In Chapter 16 of Nicholas Nickleby, Mr Gregsbury is supposed to have a “Gammon tendency”. He is “a tough, burly, thick-headed gentleman with a loud voice, a pompous manner, a tolerable command of sentences with no meaning in them, and, in short, every requisite for a very good Member.” He is an MP, and at this point in the book, his constituents have called on him to resign. (You are dissatisfied with my conduct, I see by the newspapers) When he hears what they are calling him, however, he says,
“The meaning of the term, gammon, is unknown to me. If it means that I grow a little too fervid, or perhaps even hyperbolical, in extolling my native land, I admit the full justice of the remark.”
It is worth noting Dickens’ punctuation here- he adopts two commas rather than interted commas to isolate the word. I was amused to hear today that the ubiqity of “like” in street-english is simply a vocal comma. Think about it!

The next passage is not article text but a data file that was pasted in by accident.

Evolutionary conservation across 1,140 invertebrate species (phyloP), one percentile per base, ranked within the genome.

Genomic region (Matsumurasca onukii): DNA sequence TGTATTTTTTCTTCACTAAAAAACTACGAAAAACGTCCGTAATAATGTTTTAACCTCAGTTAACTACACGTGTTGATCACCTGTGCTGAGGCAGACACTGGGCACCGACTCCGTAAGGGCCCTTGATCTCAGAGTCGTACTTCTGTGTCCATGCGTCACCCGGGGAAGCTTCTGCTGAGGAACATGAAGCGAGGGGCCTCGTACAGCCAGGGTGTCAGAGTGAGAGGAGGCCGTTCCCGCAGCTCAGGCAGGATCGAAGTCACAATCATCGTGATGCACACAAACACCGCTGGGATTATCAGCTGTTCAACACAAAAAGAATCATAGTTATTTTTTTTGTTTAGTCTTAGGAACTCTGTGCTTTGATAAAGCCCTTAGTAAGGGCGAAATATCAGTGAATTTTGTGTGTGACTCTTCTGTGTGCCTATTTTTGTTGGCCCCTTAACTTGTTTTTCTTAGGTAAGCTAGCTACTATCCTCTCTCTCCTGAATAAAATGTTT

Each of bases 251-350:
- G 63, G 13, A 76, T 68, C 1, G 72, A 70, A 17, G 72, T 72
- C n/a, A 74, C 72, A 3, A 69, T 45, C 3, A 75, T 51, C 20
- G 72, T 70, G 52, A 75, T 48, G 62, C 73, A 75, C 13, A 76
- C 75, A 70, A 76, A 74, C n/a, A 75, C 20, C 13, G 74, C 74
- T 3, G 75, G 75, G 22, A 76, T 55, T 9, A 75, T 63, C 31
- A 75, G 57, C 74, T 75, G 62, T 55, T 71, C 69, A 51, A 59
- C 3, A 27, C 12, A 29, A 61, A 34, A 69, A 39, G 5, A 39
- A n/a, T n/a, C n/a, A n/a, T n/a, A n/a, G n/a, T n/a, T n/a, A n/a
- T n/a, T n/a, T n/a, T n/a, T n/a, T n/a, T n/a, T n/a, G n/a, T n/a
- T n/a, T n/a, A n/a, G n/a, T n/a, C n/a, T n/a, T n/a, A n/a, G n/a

Anyway, the word “Gammon” has re-appeared in print. The novelist, Ben Davis, was annoyed by the number of Brexiteers on Question Time and wrote that “the Great Wall of Gammon has had its way long enough.”
The word “Gammon” was always about jingoism, describing now a right-wing white male who probably supports Brexit; it is clearly prejorative, but then there are many words that are abusive in the English language, and Gregsbury is positively proud of the insult. It does not make these words any the less authentic, or negative but it does mean we should be careful about how they are used. There is some debate about whether the word “Gammon” is today itself racist. I think not though I am sure that many “Gammon” may well be.
Nicholas Nickleby meets Mr Gregsbury when trying to get employment as a Parliamentary secretary. Gregsbury thinks he is being generous when he offers him 15 shillings and goes on at length about his various duties; Nicholas thinks the job is beyond him and says so.
‘Good-morning, sir,’ said Nicholas.
‘Door, Matthews!’ cried Mr. Gregsbury.